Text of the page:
“We have come to a clear realization of the fact that true individual freedom
cannot exist without economic security and independence. “Necessitous men are
not free men.” People who are hungry and out of a job are the stuff of which
dictatorships are made"– President Frederick Delano Roosevelt, USA.
The much awaited election to state and federal offices is over in Nigeria and one can only pray that discussion will shift to real governance in Nigeria. However, if history is any guide one should not expect much in terms of governance, policies and programs. If anything at all, the victors usually take all, no thoughts are given to forming a government of national unity. And of course, the vanquished heads to court, disputing every vote obtained by the opponents. As things goes, nothing gets done, the citizenry went back to their penury until the next election circle when politicians dole out gobs of stolen funds as campaign “settlement”.
As FDR rightly argues in the quote above, true individual freedom cannot exist without economic security and independence, as necessitous men are bound to remain in bondage. For there to be true democracy in Nigeria we first have to fight to create structure that will breed free and fair election. As long as the economic situation remains anemic politicians and political jobbers will always found a way to take advantage of the rot in the system.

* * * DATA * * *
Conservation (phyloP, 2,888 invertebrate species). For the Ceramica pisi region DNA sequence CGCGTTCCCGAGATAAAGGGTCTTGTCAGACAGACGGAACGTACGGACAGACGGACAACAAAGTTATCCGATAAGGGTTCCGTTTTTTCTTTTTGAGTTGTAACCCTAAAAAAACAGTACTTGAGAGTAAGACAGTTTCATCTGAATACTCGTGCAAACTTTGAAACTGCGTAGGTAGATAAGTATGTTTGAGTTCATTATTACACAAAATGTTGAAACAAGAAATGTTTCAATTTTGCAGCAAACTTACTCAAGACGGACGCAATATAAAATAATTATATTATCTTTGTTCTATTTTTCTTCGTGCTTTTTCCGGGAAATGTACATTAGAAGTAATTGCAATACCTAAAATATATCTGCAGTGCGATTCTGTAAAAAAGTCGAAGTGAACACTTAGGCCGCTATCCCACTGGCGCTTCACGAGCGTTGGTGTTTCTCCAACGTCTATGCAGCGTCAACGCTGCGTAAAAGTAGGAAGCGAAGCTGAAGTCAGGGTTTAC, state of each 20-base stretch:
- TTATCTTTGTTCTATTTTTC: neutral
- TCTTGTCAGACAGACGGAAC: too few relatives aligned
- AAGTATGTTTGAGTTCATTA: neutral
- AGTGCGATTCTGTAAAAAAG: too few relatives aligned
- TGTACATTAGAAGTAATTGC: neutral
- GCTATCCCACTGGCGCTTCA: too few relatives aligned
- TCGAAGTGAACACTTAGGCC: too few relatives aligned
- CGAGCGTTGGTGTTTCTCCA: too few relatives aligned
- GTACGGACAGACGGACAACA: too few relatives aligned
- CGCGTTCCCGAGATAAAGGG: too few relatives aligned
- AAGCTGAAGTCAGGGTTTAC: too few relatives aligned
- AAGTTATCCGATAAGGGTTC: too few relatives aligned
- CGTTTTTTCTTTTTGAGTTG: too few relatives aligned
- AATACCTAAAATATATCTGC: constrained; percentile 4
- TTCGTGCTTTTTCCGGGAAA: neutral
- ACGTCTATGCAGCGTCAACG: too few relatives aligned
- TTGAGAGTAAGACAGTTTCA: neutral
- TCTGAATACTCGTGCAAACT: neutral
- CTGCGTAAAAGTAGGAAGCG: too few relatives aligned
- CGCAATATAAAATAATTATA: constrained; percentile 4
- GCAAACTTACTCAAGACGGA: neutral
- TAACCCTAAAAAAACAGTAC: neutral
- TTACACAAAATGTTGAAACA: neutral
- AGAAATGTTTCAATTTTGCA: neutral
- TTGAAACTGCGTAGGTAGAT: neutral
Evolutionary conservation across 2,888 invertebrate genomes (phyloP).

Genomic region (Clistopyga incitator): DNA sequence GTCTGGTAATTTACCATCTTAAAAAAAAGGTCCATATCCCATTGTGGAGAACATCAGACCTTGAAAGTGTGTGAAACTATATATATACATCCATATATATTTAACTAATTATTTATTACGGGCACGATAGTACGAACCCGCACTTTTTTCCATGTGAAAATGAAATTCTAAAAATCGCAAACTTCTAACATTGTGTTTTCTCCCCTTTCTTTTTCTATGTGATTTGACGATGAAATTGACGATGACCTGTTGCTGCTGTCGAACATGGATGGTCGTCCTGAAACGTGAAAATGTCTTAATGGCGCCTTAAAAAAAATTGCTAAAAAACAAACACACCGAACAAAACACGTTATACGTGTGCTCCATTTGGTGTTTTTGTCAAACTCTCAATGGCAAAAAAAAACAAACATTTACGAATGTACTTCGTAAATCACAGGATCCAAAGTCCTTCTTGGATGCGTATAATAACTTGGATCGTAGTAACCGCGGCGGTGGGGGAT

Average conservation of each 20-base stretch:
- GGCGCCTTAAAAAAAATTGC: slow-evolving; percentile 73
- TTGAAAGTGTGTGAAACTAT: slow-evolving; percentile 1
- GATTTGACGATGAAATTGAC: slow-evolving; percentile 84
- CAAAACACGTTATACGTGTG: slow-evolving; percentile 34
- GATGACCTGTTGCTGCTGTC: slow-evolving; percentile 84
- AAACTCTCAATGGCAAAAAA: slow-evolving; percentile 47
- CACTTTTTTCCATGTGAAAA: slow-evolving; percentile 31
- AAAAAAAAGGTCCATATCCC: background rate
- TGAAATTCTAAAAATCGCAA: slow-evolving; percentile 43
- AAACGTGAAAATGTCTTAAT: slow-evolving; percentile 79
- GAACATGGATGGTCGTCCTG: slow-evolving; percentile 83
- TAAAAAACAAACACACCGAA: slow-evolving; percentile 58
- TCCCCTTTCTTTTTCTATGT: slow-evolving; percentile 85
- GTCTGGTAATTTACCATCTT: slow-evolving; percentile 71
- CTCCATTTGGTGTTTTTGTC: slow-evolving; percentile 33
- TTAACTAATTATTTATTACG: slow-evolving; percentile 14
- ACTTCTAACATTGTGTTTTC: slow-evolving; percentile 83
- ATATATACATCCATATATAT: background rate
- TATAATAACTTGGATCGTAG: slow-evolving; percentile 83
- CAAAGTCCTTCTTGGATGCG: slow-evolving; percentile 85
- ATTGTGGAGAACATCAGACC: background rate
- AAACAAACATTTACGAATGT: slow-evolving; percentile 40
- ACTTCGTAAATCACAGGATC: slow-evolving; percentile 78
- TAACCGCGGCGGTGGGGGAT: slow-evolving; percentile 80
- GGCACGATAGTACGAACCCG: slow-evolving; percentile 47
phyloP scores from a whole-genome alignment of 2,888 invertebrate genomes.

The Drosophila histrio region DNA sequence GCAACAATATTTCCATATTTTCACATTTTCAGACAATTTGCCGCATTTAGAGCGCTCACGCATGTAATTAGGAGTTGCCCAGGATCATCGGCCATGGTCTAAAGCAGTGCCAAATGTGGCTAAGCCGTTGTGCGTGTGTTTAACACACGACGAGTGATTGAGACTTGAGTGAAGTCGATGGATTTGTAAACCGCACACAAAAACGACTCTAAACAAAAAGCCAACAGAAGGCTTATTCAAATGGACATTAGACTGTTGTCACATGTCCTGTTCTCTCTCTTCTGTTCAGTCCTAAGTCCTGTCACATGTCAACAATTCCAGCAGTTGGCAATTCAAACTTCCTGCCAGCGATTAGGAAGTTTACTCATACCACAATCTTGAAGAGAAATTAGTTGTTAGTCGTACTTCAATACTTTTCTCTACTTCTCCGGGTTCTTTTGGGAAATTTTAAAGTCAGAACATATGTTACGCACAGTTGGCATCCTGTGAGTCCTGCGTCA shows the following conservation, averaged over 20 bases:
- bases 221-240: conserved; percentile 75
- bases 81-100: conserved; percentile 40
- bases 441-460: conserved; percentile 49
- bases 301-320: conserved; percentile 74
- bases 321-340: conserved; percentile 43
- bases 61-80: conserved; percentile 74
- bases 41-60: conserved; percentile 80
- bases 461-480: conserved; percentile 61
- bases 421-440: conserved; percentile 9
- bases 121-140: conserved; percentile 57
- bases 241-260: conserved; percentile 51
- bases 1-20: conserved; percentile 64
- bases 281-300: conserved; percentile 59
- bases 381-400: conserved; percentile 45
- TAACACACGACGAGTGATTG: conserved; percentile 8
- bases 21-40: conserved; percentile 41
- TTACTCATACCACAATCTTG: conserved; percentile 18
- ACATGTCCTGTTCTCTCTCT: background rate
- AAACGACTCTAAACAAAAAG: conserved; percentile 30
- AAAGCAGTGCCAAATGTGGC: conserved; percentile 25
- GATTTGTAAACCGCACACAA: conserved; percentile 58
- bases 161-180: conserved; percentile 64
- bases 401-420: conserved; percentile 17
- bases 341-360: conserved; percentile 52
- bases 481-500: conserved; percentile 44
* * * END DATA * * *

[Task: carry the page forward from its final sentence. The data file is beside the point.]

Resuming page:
This is why efforts by Lagos and Osun states government to create jobs through programs which encouraged private and public employment opportunities should be commended. A viable Nigerian state will remain a mirage until we restructure our country to reflect true federalism espoused in our constitution. No true federalism governs from the center with the hope of a trickle down democratic dividends. The government closest to the people of Nigeria remains the least funded in our polity. Strengthening Nigeria’s local government through adequate funding and oversight ensure accountability.
Recent bloodshed and violence following the presidential elections could be directly traceable to the Nigerian mindset that often wrongly believes that whichever region has his/her son or daughter at the center stands at a better advantage than others. As we found in the southwest, and as I am sure the people of south/south and southeast will soon found out, things are not often as they seem. If the protesters in the north had stop to ask themselves what economic benefits had accrued to them when Northern Nigerian sons had ruled at the center they would have been better served to focus their energy on voting out political jobbers at their respective state houses instead of unleashing their anger on defenseless National Youth Service Corps members.
We are a nation of deep passion and allegiance, which unfortunately often get deployed in the wrong direction. It is high time we start directing that energy and passion in restructuring our country so it could be better serve its citizens. Nigeria needs true federalism before it could deliver the true dividends of democracy to its citizens. There is a promise that with a sizable opposition in the federal parliament, we may begin to explore this direction but as V. O Key states: “There are two radically different kinds of politics: the politics of getting into office and the politics of governing”